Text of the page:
Arturo does look for her but then accepts her death as her wish. Dedicating his book might be a big thing for him but her life is worth more than his book dedication and jumping in his car to head home.

Sorry to go against the flow here but I just didn't see anything but depressing in the end. Come to think of it, the rest of the story was not really up lifting. I want the happy ending Nebraska mentioned.



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PostPosted: Fri Dec 14, 2007 12:36 am 
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Maybe we should face the fact that Johnny doesn't like books with happy endings! We should make a list of the books we've read here that have had a classical 'happy ending' ~ or that could be considered up-lifting for that matter! :eyebrow:

In this case, IMO, the book ended the way it needed to end, based on the disfunction of the characters and the realism the author was trying to capture.



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PostPosted: Fri Dec 14, 2007 7:40 am 
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Parlez wrote:
Maybe we should face the fact that Johnny doesn't like books with happy endings! We should make a list of the books we've read here that have had a classical 'happy ending' ~ or that could be considered up-lifting for that matter! :eyebrow:
.


That is an interesting observation, Parlez....


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PostPosted: Fri Dec 14, 2007 11:24 am 
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nebraska wrote:
Parlez wrote:
Maybe we should face the fact that Johnny doesn't like books with happy endings! We should make a list of the books we've read here that have had a classical 'happy ending' ~ or that could be considered up-lifting for that matter! :eyebrow:
.


That is an interesting observation, Parlez....


And, thinking back on them, I would agree, generally speaking, that the endings are not classical happy endings. However, most of them are appropriate endings for the books. I think, though, that there were a few uplifting ones.



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PostPosted: Fri Dec 14, 2007 11:29 am 
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Liz wrote:
nebraska wrote:
Parlez wrote:
Maybe we should face the fact that Johnny doesn't like books with happy endings! We should make a list of the books we've read here that have had a classical 'happy ending' ~ or that could be considered up-lifting for that matter! :eyebrow:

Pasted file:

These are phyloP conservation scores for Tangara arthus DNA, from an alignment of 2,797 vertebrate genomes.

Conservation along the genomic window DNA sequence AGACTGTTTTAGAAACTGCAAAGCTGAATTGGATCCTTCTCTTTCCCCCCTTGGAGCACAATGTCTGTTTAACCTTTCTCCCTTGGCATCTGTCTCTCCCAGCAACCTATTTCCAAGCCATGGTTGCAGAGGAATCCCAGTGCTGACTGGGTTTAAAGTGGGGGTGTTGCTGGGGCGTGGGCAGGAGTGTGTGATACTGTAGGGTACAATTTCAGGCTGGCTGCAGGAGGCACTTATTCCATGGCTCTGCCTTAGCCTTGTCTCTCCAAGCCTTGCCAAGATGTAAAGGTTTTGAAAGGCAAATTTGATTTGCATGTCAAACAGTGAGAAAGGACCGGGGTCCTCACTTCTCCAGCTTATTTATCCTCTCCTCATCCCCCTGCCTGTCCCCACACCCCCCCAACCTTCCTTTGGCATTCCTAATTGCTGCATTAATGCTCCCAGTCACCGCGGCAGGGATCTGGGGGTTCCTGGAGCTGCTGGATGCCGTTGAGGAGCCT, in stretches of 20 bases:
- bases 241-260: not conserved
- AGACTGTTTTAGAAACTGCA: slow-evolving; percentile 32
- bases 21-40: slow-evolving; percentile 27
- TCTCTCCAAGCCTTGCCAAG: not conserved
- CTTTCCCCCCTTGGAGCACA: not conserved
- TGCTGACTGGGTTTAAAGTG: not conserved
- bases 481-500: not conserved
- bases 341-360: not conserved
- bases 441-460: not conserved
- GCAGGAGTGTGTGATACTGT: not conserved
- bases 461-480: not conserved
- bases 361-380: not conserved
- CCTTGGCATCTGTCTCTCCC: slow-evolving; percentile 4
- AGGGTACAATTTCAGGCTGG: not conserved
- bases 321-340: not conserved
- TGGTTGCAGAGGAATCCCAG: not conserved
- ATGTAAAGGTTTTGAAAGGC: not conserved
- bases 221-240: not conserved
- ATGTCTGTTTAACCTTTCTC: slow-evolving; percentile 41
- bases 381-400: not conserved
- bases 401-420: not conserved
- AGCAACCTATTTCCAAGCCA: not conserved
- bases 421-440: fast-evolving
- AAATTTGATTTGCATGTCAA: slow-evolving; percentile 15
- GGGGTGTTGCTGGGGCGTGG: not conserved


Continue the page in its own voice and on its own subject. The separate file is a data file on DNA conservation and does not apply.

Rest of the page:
.


That is an interesting observation, Parlez....


And, thinking back on them, I would agree, generally speaking, that the endings are not classical happy endings. However, most of them are appropriate endings for the books. I think, though, that there were a few uplifting ones.

Right you are Liz ~ :cool:
I personally found A Long Way Down to be most uplifting, in it's own unique way! :heart2:



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PostPosted: Fri Dec 14, 2007 1:14 pm 
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Parlez wrote:
Liz wrote:
nebraska wrote:
Parlez wrote:
Maybe we should face the fact that Johnny doesn't like books with happy endings! We should make a list of the books we've read here that have had a classical 'happy ending' ~ or that could be considered up-lifting for that matter! :eyebrow:
.


That is an interesting observation, Parlez....


And, thinking back on them, I would agree, generally speaking, that the endings are not classical happy endings. However, most of them are appropriate endings for the books. I think, though, that there were a few uplifting ones.

Right you are Liz ~ :cool:
I personally found A Long Way Down to be most uplifting, in it's own unique way! :heart2:


:biglaugh:

I thought Shantaram was uplifting, in spots.



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You can't judge a book by its cover.

The only thing that matters is the ending. It's the most important part of the story.
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PostPosted: Sat Dec 15, 2007 11:10 am 
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I agre with the point that the ending was perfect for this book. But I also agree that the ending is depressing. It is vevertheless very appropriate in my view.
I do wonder about th dog, though. Are we getting a question about it - or about the dogs, I should say, as he seems to have quite a thing about them?